Game-Based Learning Experiences

A colorful generic board game.

Game-based learning (GBL) is a learning experience, or set of learning experiences, delivered through gameplay or game-like activities with defined learning outcomes. GBL is often confused with gamification, which is the application of game elements to a non-gaming experience. GBL engages students cognitively, emotionally, behaviorally, and socioculturally (Plass et al., 2015). Many factors should be considered when designing GBL, including narrative, player positioning, and interactive design (Dickey, 2005).

What is Game-Based Learning?

Video gaming is a popular medium of entertainment. In recent years, scholars have focused on the potential benefits of integrating games into education (Plass et al., 2015). Advocates such as James Paul Gee (2003) have long argued that good game design can inform and impact learning design in a myriad of ways. While there is a lingering inclination among some educators to dismiss gaming as an activity solely for children and adolescents, consider this: a 2018 report from the Entertainment Software Association indicates that a majority of Americans (60 percent) play video games on a daily basis. From this group, 70 percent are over the age of 18, and the average age of gamers is 33. Gaming is not merely a “kids’ pastime.” Given the frequency with which adults engage in gameplay, the use of gaming in education has the potential to powerfully impact not just grade school and high school students, but postsecondary students as well. It is worth exploring, then, how principles of game design might be leveraged to inform learning design.

Recent research on games, learning, and society suggests that digital games are increasingly accepted by researchers and educators as a potent medium for learning (Steinkuhler et al., 2012). This increasing acceptance has allowed for the emergence of game-based learning (GBL). Precisely defining GBL is not straightforward, particularly since the term game is itself notoriously difficult to define (Plass et al., 2015; Crookall, 2011). Plass et al. (2015) offer one definition: “[Game-based learning is] a type of gameplay that has defined learning outcomes.” This definition might be further bolstered by including a key difference between GBL and traditional learning—that a higher premium is placed on experience (Squire, 2008). Essentially, GBL incorporates carefully designed experiences as the vehicle for learning, with less reliance on straight content and traditional pedagogy. Game-based learning involves leveraging game mechanics and game elements to design a learning experience, one that engages the learner in many ways: cognitively, emotionally, behaviorally, and socioculturally (Plass et al. 2015). Examples of such experiences include simulations, role-playing games, and branching scenarios. GBL allows learner-players to try applying new skills or knowledge with little or no risk, fail without any real consequences, get immediate feedback, and try again as many times as needed until they succeed.

Learner Impact

  • Learners gain knowledge/perspective through highly engaging, carefully designed experiences.
  • Learners can try and fail at a task as many times as needed until they succeed.

Instructor Impact

  • Designing GBL takes a lot of up-front work, but the rewards are great.
  • Instructors can provide learners with a safe way to gain valuable experience and insight, and in some cases, empathy.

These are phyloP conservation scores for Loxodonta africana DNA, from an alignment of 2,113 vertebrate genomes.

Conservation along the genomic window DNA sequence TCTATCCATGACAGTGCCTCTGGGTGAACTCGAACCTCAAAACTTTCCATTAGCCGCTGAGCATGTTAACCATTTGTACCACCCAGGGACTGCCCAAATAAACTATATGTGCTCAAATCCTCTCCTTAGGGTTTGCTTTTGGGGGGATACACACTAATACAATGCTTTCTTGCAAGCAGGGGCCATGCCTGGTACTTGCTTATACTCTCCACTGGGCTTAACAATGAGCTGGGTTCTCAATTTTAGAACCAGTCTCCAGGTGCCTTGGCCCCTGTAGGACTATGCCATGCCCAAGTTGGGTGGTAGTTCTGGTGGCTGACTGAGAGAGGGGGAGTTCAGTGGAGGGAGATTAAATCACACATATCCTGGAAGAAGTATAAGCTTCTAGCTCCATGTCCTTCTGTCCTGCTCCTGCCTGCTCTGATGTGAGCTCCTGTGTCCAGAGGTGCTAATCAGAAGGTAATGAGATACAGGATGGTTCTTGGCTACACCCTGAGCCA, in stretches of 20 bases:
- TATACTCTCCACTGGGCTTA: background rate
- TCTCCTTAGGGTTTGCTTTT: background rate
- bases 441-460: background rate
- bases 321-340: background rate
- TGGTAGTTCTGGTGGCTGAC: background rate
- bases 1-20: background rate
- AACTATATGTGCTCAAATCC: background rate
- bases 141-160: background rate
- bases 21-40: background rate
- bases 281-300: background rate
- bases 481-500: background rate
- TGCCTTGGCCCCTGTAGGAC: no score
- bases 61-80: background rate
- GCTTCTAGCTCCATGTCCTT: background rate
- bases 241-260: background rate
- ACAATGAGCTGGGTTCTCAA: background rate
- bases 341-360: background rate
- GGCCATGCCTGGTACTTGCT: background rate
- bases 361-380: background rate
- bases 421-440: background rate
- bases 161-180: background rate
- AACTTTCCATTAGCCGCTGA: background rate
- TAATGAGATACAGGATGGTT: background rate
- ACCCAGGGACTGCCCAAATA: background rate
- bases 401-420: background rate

Examples of Game-Based Learning

Although teachers report a perceived lack of immersive GBL experiences that can be readily implemented in the classroom (Takeuchi & Vaala, 2014), several good examples do exist. Blind Protocol, an alternate reality game developed by educators John Fallon and Paul Darvasi (2017), is one such example. The game, a mock exercise in cyber warfare, unfolds across two different classrooms at different schools. The students in each class are unaware that the other has any involvement. The goal of the game is for one class to unmask the identity of the other class before their own identities are revealed. Throughout the game, students learn about issues in cybersecurity, online privacy, and how to maintain good “data hygiene.”

In branching scenarios, the learner-player navigates a story by making choices at different decision points to affect the story’s outcome. These scenarios can be short and simple, consisting of only one or two decision points, or quite complex, with several decision points and multiple endings. Connect with Haji Kamal, a 2010 simulation developed by Cathy Moore, casts the learner-player in the role of a military officer who must advise a young lieutenant as he attempts to make contact with an elusive tribal warlord in hopes of establishing a positive long-term relationship. The learner-player also receives input from a couple of non-player characters (NPCs) on how to advise the lieutenant as he navigates the encounter. There are several decision points and twelve different outcomes, only two of which are desirable.

Depression Quest, developed in 2013 by Zoe Quinn, is another example of a branching scenario; it builds awareness of how depression affects people. The learner-player takes on the role of a character who struggles with depression and explores how various actions (or non-actions) taken to manage depression can affect one’s work, social life, and relationships. As with Haji Kamal, Depression Quest features multiple endings, some of which are more desirable than others. Unlike Haji Kamal, however, Depression Quest does not include a clear win/lose condition; the fate and future of the learner-player’s character is left open. In this example, “winning” and “losing” are not as important as the message the game is trying to communicate.